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The Eric Carle Museum
of Picture Book Art
  • 125 West Bay Road
  • Amherst, MA 01002


  • Thursday, Friday10 am-3 pm
  • Saturday 10am – 4 pm
  • Sunday 12 pm - 4 pm

Closed Monday,Tuesday, Wednesday

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Picture Books We Love

Poetry: The Other Baby Gift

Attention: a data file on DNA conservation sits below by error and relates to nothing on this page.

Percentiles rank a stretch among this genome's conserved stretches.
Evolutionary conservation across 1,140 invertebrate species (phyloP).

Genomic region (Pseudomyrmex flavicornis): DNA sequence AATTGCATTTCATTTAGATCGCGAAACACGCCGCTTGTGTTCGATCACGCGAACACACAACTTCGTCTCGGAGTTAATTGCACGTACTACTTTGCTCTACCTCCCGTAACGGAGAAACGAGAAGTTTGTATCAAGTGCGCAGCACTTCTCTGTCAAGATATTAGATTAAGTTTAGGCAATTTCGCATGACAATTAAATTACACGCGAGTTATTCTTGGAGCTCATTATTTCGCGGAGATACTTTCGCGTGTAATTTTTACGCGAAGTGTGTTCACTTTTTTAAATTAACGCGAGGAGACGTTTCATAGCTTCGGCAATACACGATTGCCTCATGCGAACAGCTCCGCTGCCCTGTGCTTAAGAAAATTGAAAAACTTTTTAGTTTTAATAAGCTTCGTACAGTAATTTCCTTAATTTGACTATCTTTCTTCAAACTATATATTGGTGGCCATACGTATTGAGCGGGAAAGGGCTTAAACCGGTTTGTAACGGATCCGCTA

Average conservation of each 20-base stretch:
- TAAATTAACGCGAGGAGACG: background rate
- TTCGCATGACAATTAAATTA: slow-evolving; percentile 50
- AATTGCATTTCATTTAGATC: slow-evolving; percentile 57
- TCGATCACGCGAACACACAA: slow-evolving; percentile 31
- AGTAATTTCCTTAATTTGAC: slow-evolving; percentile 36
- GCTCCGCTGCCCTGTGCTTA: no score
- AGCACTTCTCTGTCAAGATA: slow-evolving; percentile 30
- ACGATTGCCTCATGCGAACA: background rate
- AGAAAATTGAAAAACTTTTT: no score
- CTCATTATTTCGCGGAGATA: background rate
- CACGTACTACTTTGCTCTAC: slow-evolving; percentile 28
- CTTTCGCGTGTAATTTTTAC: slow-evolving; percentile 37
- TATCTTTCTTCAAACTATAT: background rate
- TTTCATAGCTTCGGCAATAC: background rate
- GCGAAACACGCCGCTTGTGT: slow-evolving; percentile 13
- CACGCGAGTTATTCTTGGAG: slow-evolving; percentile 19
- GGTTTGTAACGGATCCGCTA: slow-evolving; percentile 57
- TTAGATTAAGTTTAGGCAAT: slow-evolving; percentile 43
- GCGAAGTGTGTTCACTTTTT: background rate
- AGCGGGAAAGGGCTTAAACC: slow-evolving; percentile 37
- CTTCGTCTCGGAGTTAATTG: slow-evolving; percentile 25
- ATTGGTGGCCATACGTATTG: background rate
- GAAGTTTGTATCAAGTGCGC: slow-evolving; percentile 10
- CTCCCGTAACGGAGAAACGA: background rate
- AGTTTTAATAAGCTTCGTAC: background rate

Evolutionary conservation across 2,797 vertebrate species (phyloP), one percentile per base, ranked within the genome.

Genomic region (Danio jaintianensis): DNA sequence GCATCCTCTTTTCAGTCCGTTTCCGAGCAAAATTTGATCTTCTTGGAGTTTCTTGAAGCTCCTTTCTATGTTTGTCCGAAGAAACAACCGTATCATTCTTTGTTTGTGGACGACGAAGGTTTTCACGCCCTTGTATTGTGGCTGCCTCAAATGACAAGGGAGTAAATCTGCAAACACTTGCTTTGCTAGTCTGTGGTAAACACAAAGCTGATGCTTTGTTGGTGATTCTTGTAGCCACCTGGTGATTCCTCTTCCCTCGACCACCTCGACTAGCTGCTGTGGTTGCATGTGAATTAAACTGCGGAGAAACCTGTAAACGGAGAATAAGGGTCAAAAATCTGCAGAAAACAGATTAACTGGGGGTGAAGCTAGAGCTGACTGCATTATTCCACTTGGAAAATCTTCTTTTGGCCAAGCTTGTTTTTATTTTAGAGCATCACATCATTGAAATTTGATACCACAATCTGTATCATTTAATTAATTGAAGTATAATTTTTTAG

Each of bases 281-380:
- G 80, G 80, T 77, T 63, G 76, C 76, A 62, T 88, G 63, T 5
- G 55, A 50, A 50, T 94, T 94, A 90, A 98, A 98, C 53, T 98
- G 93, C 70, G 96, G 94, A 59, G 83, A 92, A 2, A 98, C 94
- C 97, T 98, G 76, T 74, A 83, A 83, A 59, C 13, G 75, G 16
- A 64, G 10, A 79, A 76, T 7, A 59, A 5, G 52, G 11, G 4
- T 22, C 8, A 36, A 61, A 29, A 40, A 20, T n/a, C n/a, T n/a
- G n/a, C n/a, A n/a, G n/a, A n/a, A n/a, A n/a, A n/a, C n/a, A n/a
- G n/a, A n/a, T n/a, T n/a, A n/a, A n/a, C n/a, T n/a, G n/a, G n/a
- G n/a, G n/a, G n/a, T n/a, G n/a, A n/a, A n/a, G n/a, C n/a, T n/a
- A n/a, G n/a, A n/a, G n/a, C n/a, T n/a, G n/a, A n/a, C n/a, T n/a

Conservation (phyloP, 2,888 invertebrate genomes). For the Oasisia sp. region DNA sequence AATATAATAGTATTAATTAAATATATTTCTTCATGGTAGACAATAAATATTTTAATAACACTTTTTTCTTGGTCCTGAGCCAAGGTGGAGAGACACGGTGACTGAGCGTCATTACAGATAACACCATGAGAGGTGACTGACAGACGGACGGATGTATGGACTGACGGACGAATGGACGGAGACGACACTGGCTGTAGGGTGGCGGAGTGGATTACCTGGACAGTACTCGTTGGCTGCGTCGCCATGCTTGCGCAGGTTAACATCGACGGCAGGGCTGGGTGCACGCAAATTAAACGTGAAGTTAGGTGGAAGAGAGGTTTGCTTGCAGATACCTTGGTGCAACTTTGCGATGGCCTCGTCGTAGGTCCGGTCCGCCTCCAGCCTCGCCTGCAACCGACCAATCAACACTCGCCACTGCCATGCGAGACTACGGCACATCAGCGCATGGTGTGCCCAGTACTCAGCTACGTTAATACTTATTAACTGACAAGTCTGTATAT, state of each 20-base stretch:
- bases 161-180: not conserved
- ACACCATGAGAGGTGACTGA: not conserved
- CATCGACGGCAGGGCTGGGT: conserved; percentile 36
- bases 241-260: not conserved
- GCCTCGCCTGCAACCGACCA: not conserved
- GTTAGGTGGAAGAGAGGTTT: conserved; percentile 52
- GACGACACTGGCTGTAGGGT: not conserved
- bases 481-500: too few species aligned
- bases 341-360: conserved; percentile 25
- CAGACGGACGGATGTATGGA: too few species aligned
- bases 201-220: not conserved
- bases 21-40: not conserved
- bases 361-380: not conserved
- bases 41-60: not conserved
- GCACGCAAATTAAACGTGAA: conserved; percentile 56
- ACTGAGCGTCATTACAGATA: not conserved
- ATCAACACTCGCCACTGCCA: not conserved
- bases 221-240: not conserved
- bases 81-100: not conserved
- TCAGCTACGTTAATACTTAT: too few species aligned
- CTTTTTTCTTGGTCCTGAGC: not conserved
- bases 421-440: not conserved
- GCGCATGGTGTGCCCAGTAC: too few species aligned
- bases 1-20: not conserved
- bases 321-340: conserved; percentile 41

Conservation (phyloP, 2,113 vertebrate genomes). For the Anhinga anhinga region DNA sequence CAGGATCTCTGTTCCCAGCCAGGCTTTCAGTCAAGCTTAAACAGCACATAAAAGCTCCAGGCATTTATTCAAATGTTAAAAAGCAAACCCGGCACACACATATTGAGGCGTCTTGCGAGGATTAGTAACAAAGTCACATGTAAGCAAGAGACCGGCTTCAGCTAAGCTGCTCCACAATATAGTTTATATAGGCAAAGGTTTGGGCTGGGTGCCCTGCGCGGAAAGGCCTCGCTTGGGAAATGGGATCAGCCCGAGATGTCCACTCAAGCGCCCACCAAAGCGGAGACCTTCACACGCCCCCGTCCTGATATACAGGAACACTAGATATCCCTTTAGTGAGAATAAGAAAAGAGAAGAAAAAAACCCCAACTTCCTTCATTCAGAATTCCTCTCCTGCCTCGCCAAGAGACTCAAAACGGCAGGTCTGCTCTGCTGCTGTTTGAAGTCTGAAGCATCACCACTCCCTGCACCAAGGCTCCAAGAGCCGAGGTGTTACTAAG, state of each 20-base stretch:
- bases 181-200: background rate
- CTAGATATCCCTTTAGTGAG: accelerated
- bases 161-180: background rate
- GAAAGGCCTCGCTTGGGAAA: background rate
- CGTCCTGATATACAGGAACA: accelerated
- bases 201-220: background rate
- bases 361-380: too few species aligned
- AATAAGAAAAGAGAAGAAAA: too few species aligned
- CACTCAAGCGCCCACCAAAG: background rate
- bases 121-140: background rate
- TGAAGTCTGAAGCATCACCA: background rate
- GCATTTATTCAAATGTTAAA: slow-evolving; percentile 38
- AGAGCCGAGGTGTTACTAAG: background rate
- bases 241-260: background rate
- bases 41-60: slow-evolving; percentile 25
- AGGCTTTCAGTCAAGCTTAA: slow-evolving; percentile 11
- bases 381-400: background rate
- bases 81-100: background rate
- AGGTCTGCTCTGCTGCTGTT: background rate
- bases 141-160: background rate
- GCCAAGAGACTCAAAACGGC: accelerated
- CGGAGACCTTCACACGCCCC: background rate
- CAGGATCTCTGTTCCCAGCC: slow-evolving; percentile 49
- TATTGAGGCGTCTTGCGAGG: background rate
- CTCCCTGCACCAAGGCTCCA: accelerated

Surrounded by picture storybooks and chewable board books, poetry anthologies can go overlooked. That's why I recommend poetry to gift-givers who hope to avoid giving a book the young family may already own. The first book I pull from the poetry section is always bright, oversized Read-Aloud Rhymes For The Very Young, featuring poems selected by Jack Prelutsky---the nation's Children's Poet Laureate---and illustrated by Marc Brown, of Arthur fame. This book was published in 1986, and I used it a lot with my own kids (born 1987 and 1988). So, I know exactly which page to flip open to find---amid the bubbly blue pictures of fish and scuba-divers---this poem: Fish Look at them flit Lickety-split Wiggling Swiggling Swerving Curving Hurrying Scurrying Chasing Racing Whizzing Whisking Flying Frisking Tearing around With a leap and a bound But none of them making the tiniest tiniest tiniest tiniest sound. ---Mary Ann Hoberman Great rhythm, fun vocabulary, and---most importantly---stimulating to the parent as well as the baby. I used to get sleepy reading a picture book for the 499th time, but I got the same jolt no matter how often I zipped through a reading of Fish. (I vary the speed: that's the fun of repetition.) And I never got tired of this book. (Well, as far as I can remember.) The other anthology I recommend for young families is This Little Piggy And Other Rhymes To Sing And Play, edited by Jane Yolen, illustrated by Will Hillenbrand, with musical arrangements by Adam Stemple. (A music CD is included with the book.) While most of us remember some finger-plays from our own childhood---I'm a Little Teapot, The Eensy Weensy Spider, Patty-Cake Patty-Cake---this book includes dozens more, as well as unusual variants of the familiar ones. The large type-face and the width of the book---which helps the pages lie open flat---ensures that grandparents and beginning readers will be comfortable using it. And the fascinating historical notes create an enveloping sense of cultural continuity. About Goosey, Goosey, Gander, we learn: "Originally a rhyme called Old Father Long-Legs about the insect daddy longlegs, this British verse has migrated into a rhyme about a goose. According to some scholars, it is actually a political rhyme about Cardinal Beaton, who was assassinated in 1546 because of a dispute over prayer books. But in American households it is simply a silly lifting and lowering game." This, in italics at the top of the page. Next comes the rhyme itself, in large type, accompanied by an image of a goose at the top of stairs climbing into a canopy bed. Finally at the bottom of the page we read "To play: Start with the child on your lap, but lift the child to wander up and down and back into your lap for the lady's chamber. Do not actually lift the child by the left leg!" (There's so much for young parents to learn.)

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